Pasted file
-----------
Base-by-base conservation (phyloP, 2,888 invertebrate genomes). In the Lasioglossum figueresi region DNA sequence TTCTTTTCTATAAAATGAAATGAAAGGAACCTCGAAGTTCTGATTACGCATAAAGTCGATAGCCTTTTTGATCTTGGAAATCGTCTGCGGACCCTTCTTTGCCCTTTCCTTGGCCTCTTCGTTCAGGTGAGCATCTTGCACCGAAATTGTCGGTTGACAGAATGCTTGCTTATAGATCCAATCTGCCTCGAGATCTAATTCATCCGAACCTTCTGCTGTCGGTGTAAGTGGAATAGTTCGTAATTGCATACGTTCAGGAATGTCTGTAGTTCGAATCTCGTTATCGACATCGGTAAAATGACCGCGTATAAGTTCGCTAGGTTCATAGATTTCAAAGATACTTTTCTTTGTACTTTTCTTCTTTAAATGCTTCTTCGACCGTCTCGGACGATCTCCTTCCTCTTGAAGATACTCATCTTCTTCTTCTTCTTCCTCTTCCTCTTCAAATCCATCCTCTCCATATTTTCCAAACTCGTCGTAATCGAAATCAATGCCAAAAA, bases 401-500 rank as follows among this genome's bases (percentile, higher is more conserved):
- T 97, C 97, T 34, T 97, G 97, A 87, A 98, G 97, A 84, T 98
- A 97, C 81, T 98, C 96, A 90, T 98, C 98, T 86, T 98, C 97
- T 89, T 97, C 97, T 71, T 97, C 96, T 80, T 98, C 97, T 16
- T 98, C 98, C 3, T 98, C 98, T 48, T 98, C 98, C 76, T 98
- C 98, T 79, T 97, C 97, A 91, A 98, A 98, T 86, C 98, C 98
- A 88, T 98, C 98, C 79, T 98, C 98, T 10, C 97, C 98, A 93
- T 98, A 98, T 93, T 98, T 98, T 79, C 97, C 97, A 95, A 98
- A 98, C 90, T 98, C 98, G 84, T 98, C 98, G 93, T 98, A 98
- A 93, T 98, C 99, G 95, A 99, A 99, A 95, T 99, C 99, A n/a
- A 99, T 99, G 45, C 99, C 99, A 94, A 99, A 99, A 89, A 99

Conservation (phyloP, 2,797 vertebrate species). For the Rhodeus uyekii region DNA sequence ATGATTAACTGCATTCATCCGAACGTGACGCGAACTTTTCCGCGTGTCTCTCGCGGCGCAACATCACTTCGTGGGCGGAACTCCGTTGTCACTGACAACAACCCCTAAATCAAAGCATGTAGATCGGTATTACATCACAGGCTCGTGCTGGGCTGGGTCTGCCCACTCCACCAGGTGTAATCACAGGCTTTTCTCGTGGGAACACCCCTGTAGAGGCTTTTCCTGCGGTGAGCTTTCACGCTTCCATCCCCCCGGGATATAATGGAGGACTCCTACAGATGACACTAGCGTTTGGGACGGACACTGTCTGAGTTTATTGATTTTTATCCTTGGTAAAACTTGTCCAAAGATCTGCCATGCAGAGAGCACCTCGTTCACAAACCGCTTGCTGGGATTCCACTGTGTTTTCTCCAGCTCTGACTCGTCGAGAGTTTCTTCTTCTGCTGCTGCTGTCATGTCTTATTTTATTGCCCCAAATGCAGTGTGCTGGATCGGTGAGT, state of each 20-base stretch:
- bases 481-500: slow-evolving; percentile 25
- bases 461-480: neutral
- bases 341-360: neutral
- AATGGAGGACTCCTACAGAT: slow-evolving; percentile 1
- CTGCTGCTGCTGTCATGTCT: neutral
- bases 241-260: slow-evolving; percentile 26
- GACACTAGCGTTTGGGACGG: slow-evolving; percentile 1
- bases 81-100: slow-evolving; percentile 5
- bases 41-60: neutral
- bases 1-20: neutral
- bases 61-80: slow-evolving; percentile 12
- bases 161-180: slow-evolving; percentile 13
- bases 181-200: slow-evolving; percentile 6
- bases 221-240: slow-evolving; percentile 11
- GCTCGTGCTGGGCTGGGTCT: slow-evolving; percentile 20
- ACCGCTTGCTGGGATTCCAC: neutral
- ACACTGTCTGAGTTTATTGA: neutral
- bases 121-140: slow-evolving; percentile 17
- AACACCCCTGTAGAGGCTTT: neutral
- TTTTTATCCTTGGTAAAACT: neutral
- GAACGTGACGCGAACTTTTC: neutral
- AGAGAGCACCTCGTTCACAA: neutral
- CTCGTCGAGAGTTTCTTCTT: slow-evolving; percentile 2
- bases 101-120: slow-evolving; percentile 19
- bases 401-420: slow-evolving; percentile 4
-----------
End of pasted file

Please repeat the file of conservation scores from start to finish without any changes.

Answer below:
Base-by-base conservation (phyloP, 2,888 invertebrate genomes). In the Lasioglossum figueresi region DNA sequence TTCTTTTCTATAAAATGAAATGAAAGGAACCTCGAAGTTCTGATTACGCATAAAGTCGATAGCCTTTTTGATCTTGGAAATCGTCTGCGGACCCTTCTTTGCCCTTTCCTTGGCCTCTTCGTTCAGGTGAGCATCTTGCACCGAAATTGTCGGTTGACAGAATGCTTGCTTATAGATCCAATCTGCCTCGAGATCTAATTCATCCGAACCTTCTGCTGTCGGTGTAAGTGGAATAGTTCGTAATTGCATACGTTCAGGAATGTCTGTAGTTCGAATCTCGTTATCGACATCGGTAAAATGACCGCGTATAAGTTCGCTAGGTTCATAGATTTCAAAGATACTTTTCTTTGTACTTTTCTTCTTTAAATGCTTCTTCGACCGTCTCGGACGATCTCCTTCCTCTTGAAGATACTCATCTTCTTCTTCTTCTTCCTCTTCCTCTTCAAATCCATCCTCTCCATATTTTCCAAACTCGTCGTAATCGAAATCAATGCCAAAAA, bases 401-500 rank as follows among this genome's bases (percentile, higher is more conserved):
- T 97, C 97, T 34, T 97, G 97, A 87, A 98, G 97, A 84, T 98
- A 97, C 81, T 98, C 96, A 90, T 98, C 98, T 86, T 98, C 97
- T 89, T 97, C 97, T 71, T 97, C 96, T 80, T 98, C 97, T 16
- T 98, C 98, C 3, T 98, C 98, T 48, T 98, C 98, C 76, T 98
- C 98, T 79, T 97, C 97, A 91, A 98, A 98, T 86, C 98, C 98
- A 88, T 98, C 98, C 79, T 98, C 98, T 10, C 97, C 98, A 93
- T 98, A 98, T 93, T 98, T 98, T 79, C 97, C 97, A 95, A 98
- A 98, C 90, T 98, C 98, G 84, T 98, C 98, G 93, T 98, A 98
- A 93, T 98, C 99, G 95, A 99, A 99, A 95, T 99, C 99, A n/a
- A 99, T 99, G 45, C 99, C 99, A 94, A 99, A 99, A 89, A 99

Conservation (phyloP, 2,797 vertebrate species). For the Rhodeus uyekii region DNA sequence ATGATTAACTGCATTCATCCGAACGTGACGCGAACTTTTCCGCGTGTCTCTCGCGGCGCAACATCACTTCGTGGGCGGAACTCCGTTGTCACTGACAACAACCCCTAAATCAAAGCATGTAGATCGGTATTACATCACAGGCTCGTGCTGGGCTGGGTCTGCCCACTCCACCAGGTGTAATCACAGGCTTTTCTCGTGGGAACACCCCTGTAGAGGCTTTTCCTGCGGTGAGCTTTCACGCTTCCATCCCCCCGGGATATAATGGAGGACTCCTACAGATGACACTAGCGTTTGGGACGGACACTGTCTGAGTTTATTGATTTTTATCCTTGGTAAAACTTGTCCAAAGATCTGCCATGCAGAGAGCACCTCGTTCACAAACCGCTTGCTGGGATTCCACTGTGTTTTCTCCAGCTCTGACTCGTCGAGAGTTTCTTCTTCTGCTGCTGCTGTCATGTCTTATTTTATTGCCCCAAATGCAGTGTGCTGGATCGGTGAGT, state of each 20-base stretch:
- bases 481-500: slow-evolving; percentile 25
- bases 461-480: neutral
- bases 341-360: neutral
- AATGGAGGACTCCTACAGAT: slow-evolving; percentile 1
- CTGCTGCTGCTGTCATGTCT: neutral
- bases 241-260: slow-evolving; percentile 26
- GACACTAGCGTTTGGGACGG: slow-evolving; percentile 1
- bases 81-100: slow-evolving; percentile 5
- bases 41-60: neutral
- bases 1-20: neutral
- bases 61-80: slow-evolving; percentile 12
- bases 161-180: slow-evolving; percentile 13
- bases 181-200: slow-evolving; percentile 6
- bases 221-240: slow-evolving; percentile 11
- GCTCGTGCTGGGCTGGGTCT: slow-evolving; percentile 20
- ACCGCTTGCTGGGATTCCAC: neutral
- ACACTGTCTGAGTTTATTGA: neutral
- bases 121-140: slow-evolving; percentile 17
- AACACCCCTGTAGAGGCTTT: neutral
- TTTTTATCCTTGGTAAAACT: neutral
- GAACGTGACGCGAACTTTTC: neutral
- AGAGAGCACCTCGTTCACAA: neutral
- CTCGTCGAGAGTTTCTTCTT: slow-evolving; percentile 2
- bases 101-120: slow-evolving; percentile 19
- bases 401-420: slow-evolving; percentile 4